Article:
|Mar-30-06|| ||zev22407: A combinational masterpiece.
Whith 15)..d5 Tal goes for complications.
21)..g6! and 22)..d4:c3! and 23)..b3:c2! one blow after another.
|May-25-06|| ||LIFE Master AJ: According to this db, Bilek - a fair GM - is "oh-and-three" against Tal.|
|Jun-25-06|| ||notyetagm: My goodness, does anyone play more in-between moves (<zwischenzug>) than Tal? In this game it seems that Tal never, ever makes the obvious move or recapture. |
Threaten to win the two bishop advantage (14 b3), Tal embarrases your e2-queen (14 ... fe8). Take Tal's knight (21 xe7), Tal embarrasses your f5-queen (21 ... g6). Take Tal's knight (23 xe4), Tal pushes a pawn from the 6th to the 7th rank (23 ... cxb2). It must have been unbeliebably difficult to play against this tactical genius.
|Jun-25-06|| ||dakgootje: Look at whites pieces after 28. Rf1 =)|
|Jun-25-06|| ||notyetagm: <dakgootje: Look at whites pieces after 28. Rf1 =)>|
click for larger view
Clearly the White pieces are huddled together for their own protection.
|Jun-25-06|| ||IMlday: Bilek was a really creative GM but he always played against Tal as if he were hypnotised, wide-eyed, just waiting for the next surprise. Zwischenzug city about sums up this wipe-out.|
|Jun-25-06|| ||notyetagm: <IMlday> Yes, it almost seems that Bilek is afraid of where the next zwischenzug is going to come from. :-)|
|Jun-26-06|| ||IMlday: Tal's position was healthy after 12..b6 and better after 15..d5-d4, the standard piece-activating break in isolated d-pawn structures. Maybe already 15.f1 was forced? But the modest Bilek was ga-ga faced with the legend.|
|Jun-26-06|| ||dakgootje: What about 15. Be3? Think black pieces are mostly pointed towards whites king so i think it is best to keep the queen in the kings neighbourhood by playing Qf1 or Be3.|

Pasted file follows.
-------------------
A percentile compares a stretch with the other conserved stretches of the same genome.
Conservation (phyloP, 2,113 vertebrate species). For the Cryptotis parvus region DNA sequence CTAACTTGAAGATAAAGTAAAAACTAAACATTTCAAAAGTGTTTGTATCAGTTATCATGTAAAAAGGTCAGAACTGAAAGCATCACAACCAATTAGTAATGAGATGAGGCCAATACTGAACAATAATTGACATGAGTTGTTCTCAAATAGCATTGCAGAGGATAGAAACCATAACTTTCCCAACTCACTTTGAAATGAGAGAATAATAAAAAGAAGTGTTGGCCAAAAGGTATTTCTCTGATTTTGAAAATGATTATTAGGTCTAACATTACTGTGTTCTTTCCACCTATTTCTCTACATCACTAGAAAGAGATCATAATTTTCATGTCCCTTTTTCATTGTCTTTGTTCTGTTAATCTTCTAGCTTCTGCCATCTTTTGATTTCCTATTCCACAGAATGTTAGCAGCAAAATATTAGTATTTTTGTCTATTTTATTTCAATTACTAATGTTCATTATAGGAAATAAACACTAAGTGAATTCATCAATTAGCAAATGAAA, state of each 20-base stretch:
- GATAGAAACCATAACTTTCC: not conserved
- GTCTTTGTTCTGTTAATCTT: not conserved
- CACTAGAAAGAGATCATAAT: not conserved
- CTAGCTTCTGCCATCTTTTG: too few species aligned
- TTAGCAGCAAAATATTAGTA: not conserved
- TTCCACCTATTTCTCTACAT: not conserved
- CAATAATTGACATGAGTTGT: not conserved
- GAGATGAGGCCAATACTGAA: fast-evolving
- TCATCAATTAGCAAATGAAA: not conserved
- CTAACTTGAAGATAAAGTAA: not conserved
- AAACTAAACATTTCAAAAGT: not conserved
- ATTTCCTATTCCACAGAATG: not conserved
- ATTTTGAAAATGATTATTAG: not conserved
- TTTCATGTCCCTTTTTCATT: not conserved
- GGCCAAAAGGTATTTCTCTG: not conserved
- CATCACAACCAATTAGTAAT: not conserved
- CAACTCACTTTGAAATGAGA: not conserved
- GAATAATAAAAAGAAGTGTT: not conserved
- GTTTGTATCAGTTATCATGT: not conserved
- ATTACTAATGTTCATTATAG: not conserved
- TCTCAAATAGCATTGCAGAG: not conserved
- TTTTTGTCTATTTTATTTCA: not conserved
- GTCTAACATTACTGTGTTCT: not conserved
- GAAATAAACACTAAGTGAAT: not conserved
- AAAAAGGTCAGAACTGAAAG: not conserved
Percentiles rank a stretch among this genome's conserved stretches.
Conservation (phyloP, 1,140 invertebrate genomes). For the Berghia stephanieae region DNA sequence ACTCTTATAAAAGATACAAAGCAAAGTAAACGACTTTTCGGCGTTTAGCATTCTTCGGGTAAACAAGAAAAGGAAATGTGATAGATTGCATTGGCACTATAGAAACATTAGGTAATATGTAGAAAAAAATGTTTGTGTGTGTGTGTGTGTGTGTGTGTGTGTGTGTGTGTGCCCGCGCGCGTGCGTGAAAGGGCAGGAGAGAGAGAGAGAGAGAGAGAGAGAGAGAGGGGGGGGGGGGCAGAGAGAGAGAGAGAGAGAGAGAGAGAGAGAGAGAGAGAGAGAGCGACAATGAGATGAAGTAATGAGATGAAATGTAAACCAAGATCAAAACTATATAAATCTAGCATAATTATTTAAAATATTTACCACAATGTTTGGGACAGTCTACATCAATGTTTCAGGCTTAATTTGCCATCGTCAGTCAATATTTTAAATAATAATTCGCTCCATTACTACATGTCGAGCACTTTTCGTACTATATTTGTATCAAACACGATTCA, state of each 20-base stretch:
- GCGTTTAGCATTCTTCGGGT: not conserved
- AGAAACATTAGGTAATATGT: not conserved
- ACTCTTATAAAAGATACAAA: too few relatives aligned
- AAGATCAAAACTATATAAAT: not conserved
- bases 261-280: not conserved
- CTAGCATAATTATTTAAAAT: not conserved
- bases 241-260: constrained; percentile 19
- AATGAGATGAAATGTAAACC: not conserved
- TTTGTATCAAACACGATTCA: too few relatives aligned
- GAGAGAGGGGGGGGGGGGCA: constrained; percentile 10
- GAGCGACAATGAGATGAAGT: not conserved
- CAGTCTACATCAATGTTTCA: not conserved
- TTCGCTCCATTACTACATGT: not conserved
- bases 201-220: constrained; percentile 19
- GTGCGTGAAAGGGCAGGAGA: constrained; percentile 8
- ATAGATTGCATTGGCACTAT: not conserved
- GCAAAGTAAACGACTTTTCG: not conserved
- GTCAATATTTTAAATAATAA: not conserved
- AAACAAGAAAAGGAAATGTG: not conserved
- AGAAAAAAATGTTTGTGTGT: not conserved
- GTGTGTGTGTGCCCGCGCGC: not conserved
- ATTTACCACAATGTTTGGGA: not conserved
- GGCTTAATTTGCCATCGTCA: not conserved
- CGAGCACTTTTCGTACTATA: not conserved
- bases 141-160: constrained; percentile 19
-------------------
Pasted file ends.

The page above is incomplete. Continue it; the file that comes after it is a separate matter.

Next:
Though im not sure it works because of ideas like <Ng4> and/or by first playing <a4 and/or b4 with the idea of d4>. But i think white might just hold on. then again white can play Nxc5, so maybe some of black attacking ideas might not work...
Yes i think it is going to be a close call but that white can survive with 15. Be3
|Jan-08-11|| ||jmboutiere: 20.Qd7 better than 20.Re1
21.Re4 Ne4 22.Qe4 h6 23.Nbd4 and if 23...hg5 than 24.Ng5, and if 24.g6 than mate in 5 starting with 25.Qh4
|Jan-08-11|| ||jmboutiere: 26.Ng5 better than 26.Nbd4
God save Tal for his performances.
|Oct-02-11|| ||GrahamClayton: Interesting to see how Tal prefers to capture a pawn rather than a piece with 22...dxc3 and 23...cxb2. The general rule is to capture the strongest piece, but this game shows that there exceptions to every rule.|
|Nov-08-12|| ||Naniwazu: 21...g6! is a wonderful zwischenzug which drives the queen away. If Black plays the more obvious 21...Rxe7 then 22. Nfxd4 Re5 23. Qd7 Nf6 24. Rxe5! Nxd7 25. Rxb5 Bxg2 (25...Qd8 26. Rxb7 ) 26. Rxb6 Nxb6 27. Kxg2 Nc4 and White wins.|
If 23...Bxe4 then 24. Ng5 h5 and now 1.) 25. Bxe4 Bxe7 26. Nf3 Bc5! 27. Qf1 (27. Nxc5 Qxc5 28. Bd3 c2 ) 27...Rxe4 and Black wins. 2.) 25. Qd7 Rxe7 26. Qc8+ Kg7 27. Nxe4 cxb2 28. Qc2 Be5 and Black wins. Therefore White has to play 25. Nxe4 cxb2 26. Nf6+ Kh8 27. Be4! Rxe7 28. Qc8+ Kg7 29. Ne8+ Kh6 when White has nothing more than perpetual (29...Rxe8 is more unclear).
Instead of 26...Bxf3 Black has 26...Qc5! 27. Rf1 (27. Rxb2 Qc1+) Qc1 28. Ng5 h5 29. Bxb7 b1=Q and Black wins.
According to Tal, White's mistake was playing 21. Bxe7 when he should have sacrificed his queen with 21. Rxe4! Nxf5 22. Rxe8+ Bf8 followed by Ne5. Bilek dismissed this because he had only looked at 23. Nfxd4 which Tal claims is refuted by 23...Nd6 (The Life and Games of Mikhail Tal, p. 362).
|Feb-09-13|| ||pescau: Most of the time with Tal brilliancies, I'm like "I'd never thought of that". |
But sometimes I don't understand what's going on even when I see the move. For example 15. ... d4. What's up?
If black was planning to take the dark squared black bishop, why not to do it right now? (instead of 16. f5, 16. xc6).
|Feb-10-13|| ||perfidious: Bernard Cafferty analysed this game in his work on Tal; pity I haven't my copy anywhere near to hand, because he came up with some interesting stuff, and cited some published analysis of the time.|